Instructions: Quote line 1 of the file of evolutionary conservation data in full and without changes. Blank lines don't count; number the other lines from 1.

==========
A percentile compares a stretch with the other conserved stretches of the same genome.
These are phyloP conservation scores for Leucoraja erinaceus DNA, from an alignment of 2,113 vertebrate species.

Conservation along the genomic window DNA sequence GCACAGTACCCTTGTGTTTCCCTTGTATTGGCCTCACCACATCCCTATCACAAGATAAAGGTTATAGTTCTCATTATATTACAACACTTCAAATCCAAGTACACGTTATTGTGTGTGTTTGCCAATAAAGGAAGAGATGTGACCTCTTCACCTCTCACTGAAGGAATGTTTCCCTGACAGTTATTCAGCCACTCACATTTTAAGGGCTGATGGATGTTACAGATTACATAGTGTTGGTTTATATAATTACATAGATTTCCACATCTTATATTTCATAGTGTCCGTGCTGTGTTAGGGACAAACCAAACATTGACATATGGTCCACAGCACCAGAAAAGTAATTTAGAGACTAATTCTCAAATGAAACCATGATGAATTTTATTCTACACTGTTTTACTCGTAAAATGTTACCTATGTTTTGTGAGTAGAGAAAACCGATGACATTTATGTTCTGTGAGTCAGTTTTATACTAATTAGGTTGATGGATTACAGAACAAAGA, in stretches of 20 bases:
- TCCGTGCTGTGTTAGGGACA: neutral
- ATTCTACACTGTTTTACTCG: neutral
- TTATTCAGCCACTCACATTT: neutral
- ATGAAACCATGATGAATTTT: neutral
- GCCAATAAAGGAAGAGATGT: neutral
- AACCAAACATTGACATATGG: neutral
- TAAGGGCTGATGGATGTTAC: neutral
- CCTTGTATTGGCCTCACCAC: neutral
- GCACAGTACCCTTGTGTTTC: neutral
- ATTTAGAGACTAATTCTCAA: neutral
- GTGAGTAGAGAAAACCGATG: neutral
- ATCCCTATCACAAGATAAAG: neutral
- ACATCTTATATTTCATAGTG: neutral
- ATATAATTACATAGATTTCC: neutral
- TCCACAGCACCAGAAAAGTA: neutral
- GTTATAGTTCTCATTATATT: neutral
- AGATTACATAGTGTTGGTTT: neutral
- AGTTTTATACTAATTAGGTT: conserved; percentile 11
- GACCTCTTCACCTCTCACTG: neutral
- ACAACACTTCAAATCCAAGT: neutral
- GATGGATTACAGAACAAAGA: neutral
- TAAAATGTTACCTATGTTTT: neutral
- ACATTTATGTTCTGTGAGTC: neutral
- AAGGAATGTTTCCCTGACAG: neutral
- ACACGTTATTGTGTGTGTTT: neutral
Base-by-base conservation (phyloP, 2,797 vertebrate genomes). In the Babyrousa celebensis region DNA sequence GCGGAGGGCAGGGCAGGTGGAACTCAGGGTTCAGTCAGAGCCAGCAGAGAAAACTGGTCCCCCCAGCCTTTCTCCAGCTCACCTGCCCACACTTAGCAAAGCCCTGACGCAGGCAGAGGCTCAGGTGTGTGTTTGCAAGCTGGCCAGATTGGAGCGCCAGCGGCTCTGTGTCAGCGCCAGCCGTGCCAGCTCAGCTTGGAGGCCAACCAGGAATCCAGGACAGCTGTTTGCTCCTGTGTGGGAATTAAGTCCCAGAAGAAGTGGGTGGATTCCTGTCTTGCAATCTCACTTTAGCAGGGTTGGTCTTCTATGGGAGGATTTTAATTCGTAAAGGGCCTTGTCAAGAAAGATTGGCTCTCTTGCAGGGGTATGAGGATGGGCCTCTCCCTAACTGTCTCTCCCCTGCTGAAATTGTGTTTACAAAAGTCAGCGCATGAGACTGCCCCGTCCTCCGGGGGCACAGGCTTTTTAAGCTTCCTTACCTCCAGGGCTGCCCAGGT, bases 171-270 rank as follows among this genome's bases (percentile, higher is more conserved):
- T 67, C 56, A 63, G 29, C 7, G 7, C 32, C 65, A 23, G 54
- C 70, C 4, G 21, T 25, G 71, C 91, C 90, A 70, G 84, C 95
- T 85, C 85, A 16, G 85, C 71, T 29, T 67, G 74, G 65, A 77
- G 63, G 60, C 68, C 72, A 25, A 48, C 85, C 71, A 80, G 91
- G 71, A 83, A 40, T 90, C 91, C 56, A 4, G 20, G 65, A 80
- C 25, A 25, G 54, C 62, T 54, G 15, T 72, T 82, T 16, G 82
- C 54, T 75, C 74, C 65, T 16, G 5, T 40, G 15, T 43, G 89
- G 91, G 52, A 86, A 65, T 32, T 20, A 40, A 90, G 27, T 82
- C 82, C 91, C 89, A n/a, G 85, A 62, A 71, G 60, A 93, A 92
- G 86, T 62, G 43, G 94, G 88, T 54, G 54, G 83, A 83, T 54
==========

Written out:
A percentile compares a stretch with the other conserved stretches of the same genome.